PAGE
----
2012--- Byrd v. Byrd, Va. Ct. of Appeals, Unpublished, No. 0572-12-2
The appendix filed by husband failed to include any testimony or other incidents of the case germane to the assignment of error as required by Rule 5A:25. Where the appendix filed does not contain essential parts of the record, the court will not decide the issue.

2010--- Soliman v. Soliman, Va. Ct. of Appeals, Unpublished, No. 0030-10-4
Rule 5A:8 requires that any transcripts or written statements of facts necessary to the disposition of the appeal must be made a part of the record and “when the appellant fails to ensure that the record contains transcripts or a written statement of facts necessary to permit resolution of appellate issues, any assignments of error affected by such omission shall not be considered.” Failure to comply with Rule 5A:8 constitutes a violation of a non-jurisdictional rule requirement and the Court of Appeals is to treat the underlying issue as waived.

2007--- Robinson v. Robinson, 50 Va. App. 189
The burden is upon the appellant to provide the appellate court with a record which substantiates the claim of error. In the absence of a sufficient record the appellate court will not consider the point.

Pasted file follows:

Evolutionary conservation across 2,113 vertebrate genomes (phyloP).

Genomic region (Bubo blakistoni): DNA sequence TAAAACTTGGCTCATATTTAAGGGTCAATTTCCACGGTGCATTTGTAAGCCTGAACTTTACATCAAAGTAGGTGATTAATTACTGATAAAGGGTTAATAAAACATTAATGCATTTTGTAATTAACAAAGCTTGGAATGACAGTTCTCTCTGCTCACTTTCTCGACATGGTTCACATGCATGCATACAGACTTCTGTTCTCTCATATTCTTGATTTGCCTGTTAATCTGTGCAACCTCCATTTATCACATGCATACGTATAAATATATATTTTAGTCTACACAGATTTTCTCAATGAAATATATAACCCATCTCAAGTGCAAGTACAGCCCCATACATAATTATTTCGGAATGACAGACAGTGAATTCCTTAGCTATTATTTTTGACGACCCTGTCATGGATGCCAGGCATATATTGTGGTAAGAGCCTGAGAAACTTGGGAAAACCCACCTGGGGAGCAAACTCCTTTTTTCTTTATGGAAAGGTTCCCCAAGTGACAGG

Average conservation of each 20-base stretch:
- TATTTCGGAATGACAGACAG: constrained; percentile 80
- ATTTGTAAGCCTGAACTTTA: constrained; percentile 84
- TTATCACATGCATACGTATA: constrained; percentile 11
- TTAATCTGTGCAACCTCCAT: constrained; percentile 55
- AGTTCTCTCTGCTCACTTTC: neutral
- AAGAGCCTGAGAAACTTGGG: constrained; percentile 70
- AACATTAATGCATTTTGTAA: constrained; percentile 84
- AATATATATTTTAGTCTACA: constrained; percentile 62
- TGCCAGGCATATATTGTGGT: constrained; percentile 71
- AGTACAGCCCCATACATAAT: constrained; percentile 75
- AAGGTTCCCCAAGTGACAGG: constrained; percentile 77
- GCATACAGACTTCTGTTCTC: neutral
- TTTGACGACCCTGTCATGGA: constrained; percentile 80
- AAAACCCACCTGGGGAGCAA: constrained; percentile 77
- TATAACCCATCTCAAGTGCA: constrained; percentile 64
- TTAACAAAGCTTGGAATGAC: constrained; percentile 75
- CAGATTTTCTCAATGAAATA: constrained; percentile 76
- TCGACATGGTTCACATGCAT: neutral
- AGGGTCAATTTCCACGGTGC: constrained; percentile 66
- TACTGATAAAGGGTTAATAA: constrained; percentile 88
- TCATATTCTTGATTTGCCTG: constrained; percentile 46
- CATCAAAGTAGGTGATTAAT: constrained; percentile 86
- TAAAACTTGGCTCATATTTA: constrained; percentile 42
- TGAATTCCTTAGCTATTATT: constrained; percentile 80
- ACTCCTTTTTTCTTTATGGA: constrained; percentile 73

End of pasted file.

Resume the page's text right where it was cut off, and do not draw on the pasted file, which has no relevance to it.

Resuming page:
An appellate court must dispose of the case upon the record and cannot base its decision upon appellant's petition or brief or statements of counsel in open court. The appellate court acts only upon facts contained in the record.

2007--- Whitney v. Whitney, Va. Ct. of Appeals, Unpublished, No. 2192-06-2
Where Husband failed to raise an issue concerning a pendente lite order in a previous appeal contesting a property distribution order, he is barred from raising the issue in a subsequent appeal related to breach of a marital agreement.

2002--- Lehman v. Lehman, 38 Va. App. 598
The appellate court can review only the documents in the record of the case on appeal.

2000--- Kyhl v. Kyhl, 32 Va. App. 53